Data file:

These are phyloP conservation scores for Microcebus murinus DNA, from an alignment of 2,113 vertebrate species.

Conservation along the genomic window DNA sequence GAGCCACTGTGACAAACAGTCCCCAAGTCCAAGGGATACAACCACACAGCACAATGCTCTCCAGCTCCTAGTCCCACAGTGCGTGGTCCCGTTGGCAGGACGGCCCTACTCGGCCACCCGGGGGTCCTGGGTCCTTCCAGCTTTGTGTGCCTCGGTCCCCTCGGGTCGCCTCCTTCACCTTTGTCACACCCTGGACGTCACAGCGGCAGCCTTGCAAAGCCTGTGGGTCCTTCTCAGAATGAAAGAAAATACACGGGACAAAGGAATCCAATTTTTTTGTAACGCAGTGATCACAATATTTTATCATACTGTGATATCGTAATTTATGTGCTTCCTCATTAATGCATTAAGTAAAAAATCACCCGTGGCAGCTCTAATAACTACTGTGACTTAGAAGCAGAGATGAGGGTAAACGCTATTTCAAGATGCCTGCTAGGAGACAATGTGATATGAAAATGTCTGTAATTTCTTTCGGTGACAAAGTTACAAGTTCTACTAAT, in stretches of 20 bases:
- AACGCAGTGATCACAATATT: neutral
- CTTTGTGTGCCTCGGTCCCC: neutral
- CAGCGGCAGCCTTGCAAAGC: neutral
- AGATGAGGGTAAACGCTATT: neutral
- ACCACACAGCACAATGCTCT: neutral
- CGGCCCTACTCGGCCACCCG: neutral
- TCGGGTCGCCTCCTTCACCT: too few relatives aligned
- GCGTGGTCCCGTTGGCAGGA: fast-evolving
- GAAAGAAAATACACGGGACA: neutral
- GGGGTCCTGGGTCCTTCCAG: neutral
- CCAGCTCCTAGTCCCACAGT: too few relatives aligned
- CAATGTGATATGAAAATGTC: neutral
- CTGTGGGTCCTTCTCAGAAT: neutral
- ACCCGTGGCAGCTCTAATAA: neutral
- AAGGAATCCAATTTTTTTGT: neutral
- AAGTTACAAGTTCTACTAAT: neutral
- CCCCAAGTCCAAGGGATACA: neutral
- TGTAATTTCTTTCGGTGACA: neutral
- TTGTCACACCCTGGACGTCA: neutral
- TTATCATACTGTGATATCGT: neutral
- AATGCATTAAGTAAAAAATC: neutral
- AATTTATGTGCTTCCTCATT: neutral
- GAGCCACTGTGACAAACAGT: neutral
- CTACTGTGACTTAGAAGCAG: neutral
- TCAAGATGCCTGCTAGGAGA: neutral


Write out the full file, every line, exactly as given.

These are phyloP conservation scores for Microcebus murinus DNA, from an alignment of 2,113 vertebrate species.

Conservation along the genomic window DNA sequence GAGCCACTGTGACAAACAGTCCCCAAGTCCAAGGGATACAACCACACAGCACAATGCTCTCCAGCTCCTAGTCCCACAGTGCGTGGTCCCGTTGGCAGGACGGCCCTACTCGGCCACCCGGGGGTCCTGGGTCCTTCCAGCTTTGTGTGCCTCGGTCCCCTCGGGTCGCCTCCTTCACCTTTGTCACACCCTGGACGTCACAGCGGCAGCCTTGCAAAGCCTGTGGGTCCTTCTCAGAATGAAAGAAAATACACGGGACAAAGGAATCCAATTTTTTTGTAACGCAGTGATCACAATATTTTATCATACTGTGATATCGTAATTTATGTGCTTCCTCATTAATGCATTAAGTAAAAAATCACCCGTGGCAGCTCTAATAACTACTGTGACTTAGAAGCAGAGATGAGGGTAAACGCTATTTCAAGATGCCTGCTAGGAGACAATGTGATATGAAAATGTCTGTAATTTCTTTCGGTGACAAAGTTACAAGTTCTACTAAT, in stretches of 20 bases:
- AACGCAGTGATCACAATATT: neutral
- CTTTGTGTGCCTCGGTCCCC: neutral
- CAGCGGCAGCCTTGCAAAGC: neutral
- AGATGAGGGTAAACGCTATT: neutral
- ACCACACAGCACAATGCTCT: neutral
- CGGCCCTACTCGGCCACCCG: neutral
- TCGGGTCGCCTCCTTCACCT: too few relatives aligned
- GCGTGGTCCCGTTGGCAGGA: fast-evolving
- GAAAGAAAATACACGGGACA: neutral
- GGGGTCCTGGGTCCTTCCAG: neutral
- CCAGCTCCTAGTCCCACAGT: too few relatives aligned
- CAATGTGATATGAAAATGTC: neutral
- CTGTGGGTCCTTCTCAGAAT: neutral
- ACCCGTGGCAGCTCTAATAA: neutral
- AAGGAATCCAATTTTTTTGT: neutral
- AAGTTACAAGTTCTACTAAT: neutral
- CCCCAAGTCCAAGGGATACA: neutral
- TGTAATTTCTTTCGGTGACA: neutral
- TTGTCACACCCTGGACGTCA: neutral
- TTATCATACTGTGATATCGT: neutral
- AATGCATTAAGTAAAAAATC: neutral
- AATTTATGTGCTTCCTCATT: neutral
- GAGCCACTGTGACAAACAGT: neutral
- CTACTGTGACTTAGAAGCAG: neutral
- TCAAGATGCCTGCTAGGAGA: neutral